History Research Paper Examples

This collection of history research paper examples have been designed to serve as model papers for most popular historical topics. Each research paper covers the topic in a comprehensive manner and to provides a perspective that students might find to be unique.

The purpose of creating this list is for students to have available a comprehensive, state-of-the-research, easy-to-read compilation of a wide variety of history research paper examples. Our focus on essentials has meant covering fairly broad areas in the discipline, rather than specific research paper topics. In our view, this broad focus would be most useful to students.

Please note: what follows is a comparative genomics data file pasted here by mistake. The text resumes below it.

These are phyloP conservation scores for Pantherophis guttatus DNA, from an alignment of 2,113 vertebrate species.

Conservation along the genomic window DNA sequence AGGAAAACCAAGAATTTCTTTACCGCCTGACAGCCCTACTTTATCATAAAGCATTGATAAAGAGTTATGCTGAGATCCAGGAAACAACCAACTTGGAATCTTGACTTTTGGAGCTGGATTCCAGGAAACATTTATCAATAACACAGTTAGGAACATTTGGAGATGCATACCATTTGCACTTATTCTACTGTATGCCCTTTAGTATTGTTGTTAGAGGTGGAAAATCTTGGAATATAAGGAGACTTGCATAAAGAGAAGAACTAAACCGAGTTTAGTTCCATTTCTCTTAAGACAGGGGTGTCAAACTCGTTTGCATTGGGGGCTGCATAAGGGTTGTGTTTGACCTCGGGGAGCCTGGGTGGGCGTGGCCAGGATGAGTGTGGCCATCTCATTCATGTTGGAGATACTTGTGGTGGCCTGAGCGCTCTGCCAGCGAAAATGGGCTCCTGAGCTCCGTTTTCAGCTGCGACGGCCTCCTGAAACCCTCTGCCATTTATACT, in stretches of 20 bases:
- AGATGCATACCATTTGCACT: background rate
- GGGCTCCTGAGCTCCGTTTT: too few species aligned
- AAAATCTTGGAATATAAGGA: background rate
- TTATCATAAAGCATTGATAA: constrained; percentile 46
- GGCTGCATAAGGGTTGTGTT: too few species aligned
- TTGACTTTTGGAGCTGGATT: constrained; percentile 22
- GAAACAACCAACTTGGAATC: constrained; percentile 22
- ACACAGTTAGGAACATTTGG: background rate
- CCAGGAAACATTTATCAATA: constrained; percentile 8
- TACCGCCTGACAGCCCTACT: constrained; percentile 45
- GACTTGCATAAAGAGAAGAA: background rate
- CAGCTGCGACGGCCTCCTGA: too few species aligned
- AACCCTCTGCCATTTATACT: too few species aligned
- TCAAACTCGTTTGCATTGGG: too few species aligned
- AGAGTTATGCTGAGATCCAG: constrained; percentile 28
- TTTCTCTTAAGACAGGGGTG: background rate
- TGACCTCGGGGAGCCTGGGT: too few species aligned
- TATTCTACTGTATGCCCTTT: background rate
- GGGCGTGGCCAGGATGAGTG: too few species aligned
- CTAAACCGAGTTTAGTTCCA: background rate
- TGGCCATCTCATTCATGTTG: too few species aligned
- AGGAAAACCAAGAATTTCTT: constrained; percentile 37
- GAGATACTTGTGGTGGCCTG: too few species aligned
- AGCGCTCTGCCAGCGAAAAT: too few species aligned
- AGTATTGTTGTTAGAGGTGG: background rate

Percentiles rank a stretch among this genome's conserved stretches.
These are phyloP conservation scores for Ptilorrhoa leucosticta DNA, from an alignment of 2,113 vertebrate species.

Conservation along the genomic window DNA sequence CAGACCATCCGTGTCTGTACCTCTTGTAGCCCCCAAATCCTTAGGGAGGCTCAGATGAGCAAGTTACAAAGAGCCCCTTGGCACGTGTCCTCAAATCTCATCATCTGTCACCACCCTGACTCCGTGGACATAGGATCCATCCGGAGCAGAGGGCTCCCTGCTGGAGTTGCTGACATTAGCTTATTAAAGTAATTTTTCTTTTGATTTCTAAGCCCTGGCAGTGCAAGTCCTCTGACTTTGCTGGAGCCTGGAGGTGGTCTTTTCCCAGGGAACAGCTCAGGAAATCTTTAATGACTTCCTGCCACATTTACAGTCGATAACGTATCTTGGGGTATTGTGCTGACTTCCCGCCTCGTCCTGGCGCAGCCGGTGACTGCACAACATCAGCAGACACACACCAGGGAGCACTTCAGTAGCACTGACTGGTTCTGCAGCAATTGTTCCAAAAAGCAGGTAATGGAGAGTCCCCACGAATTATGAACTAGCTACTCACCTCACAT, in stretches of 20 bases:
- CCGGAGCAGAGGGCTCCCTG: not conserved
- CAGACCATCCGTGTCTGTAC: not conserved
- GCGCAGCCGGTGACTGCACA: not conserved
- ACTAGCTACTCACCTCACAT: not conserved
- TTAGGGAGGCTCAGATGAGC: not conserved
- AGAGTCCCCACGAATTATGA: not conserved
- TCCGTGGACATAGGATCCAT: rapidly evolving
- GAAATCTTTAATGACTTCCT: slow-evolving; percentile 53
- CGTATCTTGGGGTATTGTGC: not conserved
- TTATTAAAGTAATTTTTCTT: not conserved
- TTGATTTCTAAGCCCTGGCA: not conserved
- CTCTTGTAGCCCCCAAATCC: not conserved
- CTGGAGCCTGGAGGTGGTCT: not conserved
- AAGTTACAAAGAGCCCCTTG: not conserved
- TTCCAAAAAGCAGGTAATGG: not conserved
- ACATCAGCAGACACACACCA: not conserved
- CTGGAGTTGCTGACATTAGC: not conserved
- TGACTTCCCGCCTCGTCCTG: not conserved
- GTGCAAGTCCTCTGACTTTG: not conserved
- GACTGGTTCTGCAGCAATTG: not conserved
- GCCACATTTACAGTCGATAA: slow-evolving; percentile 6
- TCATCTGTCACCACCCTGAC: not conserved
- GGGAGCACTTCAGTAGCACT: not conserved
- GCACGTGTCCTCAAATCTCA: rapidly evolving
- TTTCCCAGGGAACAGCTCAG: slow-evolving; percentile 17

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Albert Einstein Research Paper